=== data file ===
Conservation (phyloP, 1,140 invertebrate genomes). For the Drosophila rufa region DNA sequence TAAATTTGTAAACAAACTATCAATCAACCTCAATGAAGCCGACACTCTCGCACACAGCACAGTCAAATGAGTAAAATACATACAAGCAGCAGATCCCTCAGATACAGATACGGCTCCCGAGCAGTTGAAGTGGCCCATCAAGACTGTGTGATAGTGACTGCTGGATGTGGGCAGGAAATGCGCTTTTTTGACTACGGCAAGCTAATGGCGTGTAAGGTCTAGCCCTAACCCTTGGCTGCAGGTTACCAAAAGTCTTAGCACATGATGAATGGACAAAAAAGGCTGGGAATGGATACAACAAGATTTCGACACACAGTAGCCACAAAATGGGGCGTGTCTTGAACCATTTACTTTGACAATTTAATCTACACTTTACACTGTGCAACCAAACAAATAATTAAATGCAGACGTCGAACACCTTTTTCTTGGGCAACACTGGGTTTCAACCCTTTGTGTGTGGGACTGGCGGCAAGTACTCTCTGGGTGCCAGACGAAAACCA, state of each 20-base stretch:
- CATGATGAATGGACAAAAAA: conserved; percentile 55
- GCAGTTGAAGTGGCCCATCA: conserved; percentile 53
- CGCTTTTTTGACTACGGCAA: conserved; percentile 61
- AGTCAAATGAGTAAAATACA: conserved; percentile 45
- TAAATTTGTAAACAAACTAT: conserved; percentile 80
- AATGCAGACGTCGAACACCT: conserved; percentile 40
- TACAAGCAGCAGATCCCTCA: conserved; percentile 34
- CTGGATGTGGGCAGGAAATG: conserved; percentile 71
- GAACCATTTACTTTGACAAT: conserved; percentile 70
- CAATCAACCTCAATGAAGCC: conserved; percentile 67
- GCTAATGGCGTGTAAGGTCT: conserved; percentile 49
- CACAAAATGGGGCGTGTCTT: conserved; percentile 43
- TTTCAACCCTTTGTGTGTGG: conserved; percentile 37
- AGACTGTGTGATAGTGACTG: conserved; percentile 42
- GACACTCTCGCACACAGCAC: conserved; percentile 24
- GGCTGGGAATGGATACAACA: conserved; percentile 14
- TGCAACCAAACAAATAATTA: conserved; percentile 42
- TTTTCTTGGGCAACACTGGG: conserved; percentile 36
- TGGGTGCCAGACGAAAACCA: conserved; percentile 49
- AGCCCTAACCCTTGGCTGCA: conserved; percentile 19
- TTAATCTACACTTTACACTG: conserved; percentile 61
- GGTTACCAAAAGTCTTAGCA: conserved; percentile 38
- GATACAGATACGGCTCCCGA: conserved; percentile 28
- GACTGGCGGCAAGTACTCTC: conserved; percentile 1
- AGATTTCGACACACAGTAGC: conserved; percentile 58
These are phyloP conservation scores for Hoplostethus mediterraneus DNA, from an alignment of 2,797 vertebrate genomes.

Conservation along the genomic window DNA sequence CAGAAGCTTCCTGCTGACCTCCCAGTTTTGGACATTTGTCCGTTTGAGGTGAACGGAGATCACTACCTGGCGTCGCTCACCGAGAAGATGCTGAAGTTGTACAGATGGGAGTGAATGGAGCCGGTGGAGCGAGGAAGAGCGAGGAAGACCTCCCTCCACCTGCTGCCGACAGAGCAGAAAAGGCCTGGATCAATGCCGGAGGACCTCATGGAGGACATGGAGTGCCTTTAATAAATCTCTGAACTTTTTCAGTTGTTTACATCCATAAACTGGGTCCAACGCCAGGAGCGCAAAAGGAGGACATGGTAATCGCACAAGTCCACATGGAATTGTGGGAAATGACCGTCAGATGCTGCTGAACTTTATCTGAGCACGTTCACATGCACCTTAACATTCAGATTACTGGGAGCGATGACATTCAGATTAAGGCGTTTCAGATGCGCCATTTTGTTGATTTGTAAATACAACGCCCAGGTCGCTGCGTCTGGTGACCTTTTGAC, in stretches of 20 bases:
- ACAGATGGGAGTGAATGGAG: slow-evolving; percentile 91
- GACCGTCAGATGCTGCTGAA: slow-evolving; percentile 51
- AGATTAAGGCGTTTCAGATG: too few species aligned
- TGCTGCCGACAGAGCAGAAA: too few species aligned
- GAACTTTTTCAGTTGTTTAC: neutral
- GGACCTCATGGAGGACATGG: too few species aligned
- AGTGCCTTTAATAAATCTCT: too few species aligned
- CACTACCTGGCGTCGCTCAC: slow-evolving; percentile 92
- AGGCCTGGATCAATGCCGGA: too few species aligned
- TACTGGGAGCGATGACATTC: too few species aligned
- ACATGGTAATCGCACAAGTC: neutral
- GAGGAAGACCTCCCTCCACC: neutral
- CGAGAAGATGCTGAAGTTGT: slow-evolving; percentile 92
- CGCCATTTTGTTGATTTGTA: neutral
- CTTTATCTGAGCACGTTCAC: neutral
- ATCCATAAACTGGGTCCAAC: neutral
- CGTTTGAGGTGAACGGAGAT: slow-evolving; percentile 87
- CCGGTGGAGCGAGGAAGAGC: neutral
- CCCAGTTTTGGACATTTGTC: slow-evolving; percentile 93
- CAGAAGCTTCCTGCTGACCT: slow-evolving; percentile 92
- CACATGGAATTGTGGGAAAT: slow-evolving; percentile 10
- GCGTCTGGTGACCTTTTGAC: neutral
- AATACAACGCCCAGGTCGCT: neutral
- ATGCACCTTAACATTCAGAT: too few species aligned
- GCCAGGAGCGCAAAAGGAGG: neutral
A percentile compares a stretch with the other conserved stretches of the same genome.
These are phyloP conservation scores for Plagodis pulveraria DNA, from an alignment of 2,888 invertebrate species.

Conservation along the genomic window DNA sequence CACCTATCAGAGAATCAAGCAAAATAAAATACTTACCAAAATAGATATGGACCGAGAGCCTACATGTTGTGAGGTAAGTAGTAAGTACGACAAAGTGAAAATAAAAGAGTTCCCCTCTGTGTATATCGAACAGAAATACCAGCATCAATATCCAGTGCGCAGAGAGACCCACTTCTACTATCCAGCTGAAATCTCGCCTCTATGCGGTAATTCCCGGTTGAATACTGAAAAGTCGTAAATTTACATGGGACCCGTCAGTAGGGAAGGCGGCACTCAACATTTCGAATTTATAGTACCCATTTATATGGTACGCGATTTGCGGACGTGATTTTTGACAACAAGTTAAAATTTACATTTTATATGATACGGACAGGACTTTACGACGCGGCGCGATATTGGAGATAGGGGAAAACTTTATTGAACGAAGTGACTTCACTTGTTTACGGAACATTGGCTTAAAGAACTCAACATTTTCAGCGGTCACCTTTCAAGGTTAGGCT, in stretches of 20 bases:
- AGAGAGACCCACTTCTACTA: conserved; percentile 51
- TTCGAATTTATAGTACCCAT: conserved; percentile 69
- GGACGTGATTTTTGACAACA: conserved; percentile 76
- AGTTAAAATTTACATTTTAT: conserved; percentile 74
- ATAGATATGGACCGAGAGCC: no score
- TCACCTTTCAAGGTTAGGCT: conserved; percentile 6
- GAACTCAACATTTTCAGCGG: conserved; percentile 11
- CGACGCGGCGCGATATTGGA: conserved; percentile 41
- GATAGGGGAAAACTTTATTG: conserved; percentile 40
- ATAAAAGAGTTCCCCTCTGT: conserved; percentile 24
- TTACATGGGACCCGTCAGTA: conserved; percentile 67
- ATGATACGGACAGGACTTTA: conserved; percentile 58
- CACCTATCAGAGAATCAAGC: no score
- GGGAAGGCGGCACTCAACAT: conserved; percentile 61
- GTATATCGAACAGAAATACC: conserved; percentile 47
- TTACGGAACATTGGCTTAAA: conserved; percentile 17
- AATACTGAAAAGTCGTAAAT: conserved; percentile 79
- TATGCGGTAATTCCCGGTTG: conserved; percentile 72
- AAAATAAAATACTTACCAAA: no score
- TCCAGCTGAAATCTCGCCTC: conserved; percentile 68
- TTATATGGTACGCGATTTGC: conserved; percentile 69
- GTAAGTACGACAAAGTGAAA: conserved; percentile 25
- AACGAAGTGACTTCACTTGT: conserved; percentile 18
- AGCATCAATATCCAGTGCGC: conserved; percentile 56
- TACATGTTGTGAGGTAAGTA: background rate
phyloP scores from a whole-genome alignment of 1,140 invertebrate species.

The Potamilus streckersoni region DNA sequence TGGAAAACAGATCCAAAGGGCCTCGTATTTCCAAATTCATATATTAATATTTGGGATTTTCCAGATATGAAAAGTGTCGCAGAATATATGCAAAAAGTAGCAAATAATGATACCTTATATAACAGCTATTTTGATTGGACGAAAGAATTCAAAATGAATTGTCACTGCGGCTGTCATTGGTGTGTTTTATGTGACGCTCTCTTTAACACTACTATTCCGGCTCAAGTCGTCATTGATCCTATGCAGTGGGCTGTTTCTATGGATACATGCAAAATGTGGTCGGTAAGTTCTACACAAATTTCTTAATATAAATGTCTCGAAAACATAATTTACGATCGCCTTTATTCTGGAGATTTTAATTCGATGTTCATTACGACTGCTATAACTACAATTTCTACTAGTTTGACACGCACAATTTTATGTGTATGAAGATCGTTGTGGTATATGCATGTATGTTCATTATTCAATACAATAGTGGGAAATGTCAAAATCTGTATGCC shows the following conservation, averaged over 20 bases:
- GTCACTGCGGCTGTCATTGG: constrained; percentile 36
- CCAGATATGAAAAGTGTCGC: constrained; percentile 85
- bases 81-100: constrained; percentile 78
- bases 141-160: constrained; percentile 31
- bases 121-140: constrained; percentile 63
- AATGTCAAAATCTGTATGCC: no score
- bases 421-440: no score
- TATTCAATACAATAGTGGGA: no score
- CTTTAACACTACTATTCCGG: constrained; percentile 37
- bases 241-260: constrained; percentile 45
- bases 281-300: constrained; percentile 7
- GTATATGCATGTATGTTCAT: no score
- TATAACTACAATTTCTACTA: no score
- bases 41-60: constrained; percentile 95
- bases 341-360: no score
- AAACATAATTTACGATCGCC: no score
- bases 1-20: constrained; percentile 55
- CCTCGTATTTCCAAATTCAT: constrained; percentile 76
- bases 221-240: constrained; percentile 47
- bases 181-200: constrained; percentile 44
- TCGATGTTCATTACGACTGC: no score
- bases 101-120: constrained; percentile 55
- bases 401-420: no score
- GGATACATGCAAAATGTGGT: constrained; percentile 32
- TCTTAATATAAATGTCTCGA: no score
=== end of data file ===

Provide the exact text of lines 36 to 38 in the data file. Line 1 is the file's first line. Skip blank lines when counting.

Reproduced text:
- CACTACCTGGCGTCGCTCAC: slow-evolving; percentile 92
- AGGCCTGGATCAATGCCGGA: too few species aligned
- TACTGGGAGCGATGACATTC: too few species aligned